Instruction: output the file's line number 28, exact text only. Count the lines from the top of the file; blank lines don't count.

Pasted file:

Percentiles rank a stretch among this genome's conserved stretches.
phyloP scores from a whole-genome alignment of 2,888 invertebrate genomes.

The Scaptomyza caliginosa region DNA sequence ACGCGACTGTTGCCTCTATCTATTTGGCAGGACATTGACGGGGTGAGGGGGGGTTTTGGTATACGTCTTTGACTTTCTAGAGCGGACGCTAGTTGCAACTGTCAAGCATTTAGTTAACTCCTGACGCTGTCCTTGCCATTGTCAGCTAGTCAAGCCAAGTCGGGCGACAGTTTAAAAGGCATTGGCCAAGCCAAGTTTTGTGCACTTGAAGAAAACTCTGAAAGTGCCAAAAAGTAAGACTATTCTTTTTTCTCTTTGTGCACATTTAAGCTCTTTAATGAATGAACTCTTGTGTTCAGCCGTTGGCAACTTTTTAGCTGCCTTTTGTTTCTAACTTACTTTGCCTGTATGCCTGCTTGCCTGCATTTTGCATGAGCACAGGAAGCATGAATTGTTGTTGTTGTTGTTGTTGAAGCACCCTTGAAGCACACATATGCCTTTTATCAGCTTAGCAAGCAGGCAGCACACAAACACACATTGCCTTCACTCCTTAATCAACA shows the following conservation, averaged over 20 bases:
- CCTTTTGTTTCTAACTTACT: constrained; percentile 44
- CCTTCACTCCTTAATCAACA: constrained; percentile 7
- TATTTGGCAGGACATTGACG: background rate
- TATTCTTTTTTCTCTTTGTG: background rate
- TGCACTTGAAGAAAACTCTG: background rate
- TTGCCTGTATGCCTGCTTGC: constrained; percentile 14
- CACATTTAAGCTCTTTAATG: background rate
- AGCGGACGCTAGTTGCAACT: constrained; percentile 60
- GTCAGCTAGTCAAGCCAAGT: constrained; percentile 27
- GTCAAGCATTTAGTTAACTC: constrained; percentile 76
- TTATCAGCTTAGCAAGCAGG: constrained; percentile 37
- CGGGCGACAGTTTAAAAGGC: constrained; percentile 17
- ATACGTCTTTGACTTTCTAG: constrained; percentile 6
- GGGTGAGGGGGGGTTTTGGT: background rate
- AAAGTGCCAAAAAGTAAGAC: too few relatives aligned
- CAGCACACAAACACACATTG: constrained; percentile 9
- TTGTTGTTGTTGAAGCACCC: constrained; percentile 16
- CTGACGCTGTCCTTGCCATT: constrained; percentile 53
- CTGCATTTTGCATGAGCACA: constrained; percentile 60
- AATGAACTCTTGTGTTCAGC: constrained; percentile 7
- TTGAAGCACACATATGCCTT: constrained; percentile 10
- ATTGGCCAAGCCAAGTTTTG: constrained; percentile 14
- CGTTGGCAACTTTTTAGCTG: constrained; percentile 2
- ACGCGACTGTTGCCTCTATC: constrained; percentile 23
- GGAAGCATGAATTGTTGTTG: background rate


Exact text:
- GGAAGCATGAATTGTTGTTG: background rate